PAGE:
The British/German tenor Rufus Müller was acclaimed by the New York Times following a performance in Carnegie Hall as “easily the best tenor I have heard in a live Messiah.” He is celebrated as the Evangelist in Bach’s Passions, his unique dramatic interpretation of this role confirming his status as one of the world’s most sought-after performers. He gave the world premiere of Jonathan Miller’s acclaimed production of the St. Matthew Passion in London, which was broadcast on BBC TV and which he also recorded for the United label; he repeated the role in three revivals of the production at the Brooklyn Academy of Music in New York (“a sensational Evangelist” —New York Times). Müller is also a leading recitalist, performing worldwide with pianist Maria João Pires, notably in an extended Schubertiade in the Wigmore Hall, and on tour in Spain, Germany, and Japan with Schubert’s Winterreise; they are to perform together again in Spain in the summer of 2018. Müller’s 2017/18 season includes Bach’s Passions and Handel’s Messiah in New York, Princeton, Toronto, Montreal, Washington, D.C., the Carmel Bach Festival, the Royal Albert Hall, and Canterbury Cathdedral; Monteverdi’s Vespers, Schubert’s Winterreise, and Mozart’s Don Giovanni (Ottavio) in Tokyo; Beethoven’s Choral Symphony in Pennsylvania; the title role in Monteverdi’s L’Orfeo in St. Petersburg, Russia; and Haydn’s Creation in London, as well as recitals and master classes in Japan, Germany, and the United States.
Müller was born in Kent and was a choral scholar at New College, Oxford. He studied in New York with the late Thomas LoMonaco and now with Ilka LoMonaco. In 1985 he won first prize in the English Song Award in Brighton, and in 1999 was a prize winner in the Oratorio Society of New York Competition. He is associate professor of music at Bard College.
“Erika Switzer is one of the best collaborative pianists I have ever heard; her sound is deep, her interpretation intelligent, refined, and captivating.” – Le Monde
“… precise and lucid” – New York Times
” Switzer is an extremely expressive pianist with a face that emotes just as often and as effectively as the vocalists. I was sitting there this evening thinking that she is the epitome of the term “collaborative pianist”. She contributed to every performance in such a way that the evening would be dramatically altered had she not been there encouraging, supporting, and listening to each performer at every note. Switzer was an absolute star, albeit a humble star, on the stage this evening.” – Chamberfest Blog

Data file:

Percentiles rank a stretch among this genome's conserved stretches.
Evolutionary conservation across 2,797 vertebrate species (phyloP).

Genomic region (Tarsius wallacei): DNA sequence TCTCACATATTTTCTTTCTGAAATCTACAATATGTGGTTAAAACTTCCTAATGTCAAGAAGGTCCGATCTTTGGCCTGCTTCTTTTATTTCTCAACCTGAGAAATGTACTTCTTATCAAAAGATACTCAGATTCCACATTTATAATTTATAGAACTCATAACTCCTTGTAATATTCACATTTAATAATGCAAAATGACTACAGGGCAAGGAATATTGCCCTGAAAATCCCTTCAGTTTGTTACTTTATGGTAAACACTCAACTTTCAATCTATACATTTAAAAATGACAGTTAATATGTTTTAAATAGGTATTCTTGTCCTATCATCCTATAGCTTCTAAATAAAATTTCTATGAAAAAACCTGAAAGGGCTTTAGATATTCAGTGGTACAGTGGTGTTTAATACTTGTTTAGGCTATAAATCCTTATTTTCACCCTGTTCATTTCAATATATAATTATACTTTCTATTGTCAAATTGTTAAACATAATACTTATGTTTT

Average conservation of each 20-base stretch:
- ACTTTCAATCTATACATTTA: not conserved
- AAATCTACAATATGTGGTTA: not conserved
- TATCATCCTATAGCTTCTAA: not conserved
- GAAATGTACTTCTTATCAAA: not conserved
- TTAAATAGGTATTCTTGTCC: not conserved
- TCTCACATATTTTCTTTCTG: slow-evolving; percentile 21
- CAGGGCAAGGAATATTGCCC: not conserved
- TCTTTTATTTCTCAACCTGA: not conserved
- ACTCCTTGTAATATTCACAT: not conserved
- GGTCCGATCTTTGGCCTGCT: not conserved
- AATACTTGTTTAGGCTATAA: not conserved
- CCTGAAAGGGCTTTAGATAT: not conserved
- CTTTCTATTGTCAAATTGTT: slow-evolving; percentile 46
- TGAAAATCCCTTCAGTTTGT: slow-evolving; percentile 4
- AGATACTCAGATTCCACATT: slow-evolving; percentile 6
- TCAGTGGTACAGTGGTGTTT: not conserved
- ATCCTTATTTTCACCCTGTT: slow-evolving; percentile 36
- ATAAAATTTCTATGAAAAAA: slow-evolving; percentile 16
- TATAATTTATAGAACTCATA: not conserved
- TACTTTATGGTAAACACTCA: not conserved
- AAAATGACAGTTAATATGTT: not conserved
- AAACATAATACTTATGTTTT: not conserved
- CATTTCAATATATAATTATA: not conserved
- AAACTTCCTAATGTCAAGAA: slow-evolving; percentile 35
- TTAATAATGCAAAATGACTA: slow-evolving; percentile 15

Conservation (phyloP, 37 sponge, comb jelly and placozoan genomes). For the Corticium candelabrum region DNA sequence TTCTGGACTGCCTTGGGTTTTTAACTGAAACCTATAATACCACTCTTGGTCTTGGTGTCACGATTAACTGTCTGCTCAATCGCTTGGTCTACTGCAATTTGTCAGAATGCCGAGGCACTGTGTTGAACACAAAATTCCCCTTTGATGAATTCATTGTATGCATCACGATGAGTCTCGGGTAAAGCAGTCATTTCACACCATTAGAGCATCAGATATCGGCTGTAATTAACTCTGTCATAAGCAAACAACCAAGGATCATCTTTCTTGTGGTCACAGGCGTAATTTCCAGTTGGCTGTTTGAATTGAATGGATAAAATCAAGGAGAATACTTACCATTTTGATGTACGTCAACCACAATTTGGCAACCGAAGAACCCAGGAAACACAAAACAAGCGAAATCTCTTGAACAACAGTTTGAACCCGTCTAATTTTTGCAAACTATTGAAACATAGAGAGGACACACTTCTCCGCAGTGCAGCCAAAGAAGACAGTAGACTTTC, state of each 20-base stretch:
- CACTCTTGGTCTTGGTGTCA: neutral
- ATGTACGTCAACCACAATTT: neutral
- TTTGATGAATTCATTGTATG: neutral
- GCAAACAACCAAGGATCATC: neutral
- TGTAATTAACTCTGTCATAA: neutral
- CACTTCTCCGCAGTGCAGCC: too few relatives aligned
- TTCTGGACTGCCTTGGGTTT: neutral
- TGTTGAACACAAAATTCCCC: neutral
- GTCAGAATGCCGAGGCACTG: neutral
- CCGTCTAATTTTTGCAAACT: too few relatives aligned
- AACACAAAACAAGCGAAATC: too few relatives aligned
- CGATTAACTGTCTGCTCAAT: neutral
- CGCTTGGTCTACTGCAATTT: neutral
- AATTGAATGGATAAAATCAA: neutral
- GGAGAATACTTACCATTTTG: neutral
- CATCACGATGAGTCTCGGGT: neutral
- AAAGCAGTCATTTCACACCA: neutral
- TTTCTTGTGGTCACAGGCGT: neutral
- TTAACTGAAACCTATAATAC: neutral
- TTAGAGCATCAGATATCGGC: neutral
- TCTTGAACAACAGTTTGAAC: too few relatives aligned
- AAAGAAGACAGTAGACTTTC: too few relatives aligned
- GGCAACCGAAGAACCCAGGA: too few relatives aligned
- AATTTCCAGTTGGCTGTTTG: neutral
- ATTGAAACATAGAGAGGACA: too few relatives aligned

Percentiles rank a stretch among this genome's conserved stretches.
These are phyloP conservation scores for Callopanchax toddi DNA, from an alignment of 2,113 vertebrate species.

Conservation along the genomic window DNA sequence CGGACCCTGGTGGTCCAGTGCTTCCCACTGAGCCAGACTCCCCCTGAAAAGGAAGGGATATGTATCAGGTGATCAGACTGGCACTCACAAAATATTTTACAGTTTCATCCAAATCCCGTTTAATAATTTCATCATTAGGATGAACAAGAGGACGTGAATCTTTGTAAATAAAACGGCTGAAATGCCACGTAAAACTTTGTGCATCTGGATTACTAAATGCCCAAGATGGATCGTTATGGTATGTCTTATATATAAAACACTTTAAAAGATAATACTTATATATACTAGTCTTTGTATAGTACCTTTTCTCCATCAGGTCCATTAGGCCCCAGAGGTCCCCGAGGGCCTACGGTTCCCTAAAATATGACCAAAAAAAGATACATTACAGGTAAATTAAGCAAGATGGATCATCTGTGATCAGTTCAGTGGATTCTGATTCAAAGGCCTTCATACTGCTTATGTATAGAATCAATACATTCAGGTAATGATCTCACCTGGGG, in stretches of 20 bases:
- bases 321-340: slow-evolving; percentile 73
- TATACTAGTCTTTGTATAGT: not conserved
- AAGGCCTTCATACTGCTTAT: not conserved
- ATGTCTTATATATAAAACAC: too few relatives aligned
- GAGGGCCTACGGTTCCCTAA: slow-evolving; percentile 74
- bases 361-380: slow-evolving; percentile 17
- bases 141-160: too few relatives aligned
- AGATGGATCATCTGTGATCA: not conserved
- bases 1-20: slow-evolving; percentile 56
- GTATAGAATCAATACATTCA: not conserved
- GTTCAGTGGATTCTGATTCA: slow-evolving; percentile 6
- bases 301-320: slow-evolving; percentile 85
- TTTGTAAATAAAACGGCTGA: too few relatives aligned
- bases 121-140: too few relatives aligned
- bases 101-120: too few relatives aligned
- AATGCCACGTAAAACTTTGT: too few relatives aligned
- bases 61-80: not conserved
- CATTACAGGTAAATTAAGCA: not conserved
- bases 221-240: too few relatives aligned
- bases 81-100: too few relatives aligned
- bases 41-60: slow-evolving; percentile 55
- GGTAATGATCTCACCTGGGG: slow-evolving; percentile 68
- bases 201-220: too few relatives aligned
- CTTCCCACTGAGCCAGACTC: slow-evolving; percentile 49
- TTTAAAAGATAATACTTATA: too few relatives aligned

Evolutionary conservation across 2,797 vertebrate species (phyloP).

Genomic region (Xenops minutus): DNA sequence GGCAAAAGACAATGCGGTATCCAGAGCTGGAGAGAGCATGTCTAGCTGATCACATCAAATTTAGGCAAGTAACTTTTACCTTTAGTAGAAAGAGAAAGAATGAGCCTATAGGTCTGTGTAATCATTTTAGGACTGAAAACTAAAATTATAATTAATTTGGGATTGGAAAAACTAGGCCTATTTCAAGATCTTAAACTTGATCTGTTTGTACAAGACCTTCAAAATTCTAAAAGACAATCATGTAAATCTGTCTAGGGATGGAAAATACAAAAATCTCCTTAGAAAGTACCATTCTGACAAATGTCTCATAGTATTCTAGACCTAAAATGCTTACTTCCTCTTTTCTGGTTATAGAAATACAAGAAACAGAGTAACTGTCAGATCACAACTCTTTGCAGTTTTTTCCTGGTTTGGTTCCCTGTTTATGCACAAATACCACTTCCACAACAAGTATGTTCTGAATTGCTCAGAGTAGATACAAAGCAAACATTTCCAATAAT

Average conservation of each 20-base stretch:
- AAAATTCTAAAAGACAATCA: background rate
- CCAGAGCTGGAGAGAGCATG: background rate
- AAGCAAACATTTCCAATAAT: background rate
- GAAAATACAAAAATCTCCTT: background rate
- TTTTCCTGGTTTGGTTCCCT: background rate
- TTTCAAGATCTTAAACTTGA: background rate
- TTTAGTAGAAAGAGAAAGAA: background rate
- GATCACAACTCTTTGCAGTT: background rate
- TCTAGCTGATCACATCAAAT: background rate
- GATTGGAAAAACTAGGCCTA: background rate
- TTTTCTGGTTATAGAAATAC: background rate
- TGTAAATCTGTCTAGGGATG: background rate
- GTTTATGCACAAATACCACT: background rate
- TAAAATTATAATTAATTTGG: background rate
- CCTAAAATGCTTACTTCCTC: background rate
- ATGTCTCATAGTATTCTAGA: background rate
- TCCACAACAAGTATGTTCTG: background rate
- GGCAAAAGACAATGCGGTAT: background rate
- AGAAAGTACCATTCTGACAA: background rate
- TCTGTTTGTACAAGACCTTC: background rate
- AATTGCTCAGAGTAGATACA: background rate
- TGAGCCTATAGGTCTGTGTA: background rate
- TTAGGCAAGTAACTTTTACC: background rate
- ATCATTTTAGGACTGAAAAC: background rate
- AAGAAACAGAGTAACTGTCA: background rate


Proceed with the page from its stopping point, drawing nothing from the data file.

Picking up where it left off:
“Erika Switzer definitely doesn’t believe Song Interpretation to be a decorative accompaniment; rather, as an independent, commentating voice, which she plays with specificity and well-accentuated phrasing. Musically on one wavelength, the duo produced captivating and addictive music.” – Westfalen-Blatt
Follow on Twitter: @ErikaSwitzer
BM, University of Wisconsin–Madison. David Sytkowski is a New York–based vocal coach and pianist who has taught workshops and master classes at the University of Wisconsin campuses in Madison and Milwaukee and at Opera America in New York. His operatic experience, as a rehearsal pianist, music coach, and arranger, includes productions by the Syracuse Opera, American Symphony Orchestra, Prototype Festival, Bard Music Festival, Berkshire Opera Festival, and Bard SummerScape, where he served as principal music coach for the 2018 production of Anton Rubinstein’s The Demon and for previous productions of Dimitrij (Dvorák), Iris (Mascagni), The Wreckers (Smyth), and Euryanthe (Weber). He has also performed with The Orchestra Now at Bard’s Fisher Center for the Performing Arts, Metropolitan Museum of Art, Jazz at Lincoln Center, and Carnegie Hall. Additional recent recitals and performances at the Ukrainian Institute of New York, Bard Music Festival, Madison Opera Center, and Manhattan School of Music, among other venues. At Bard since 2018.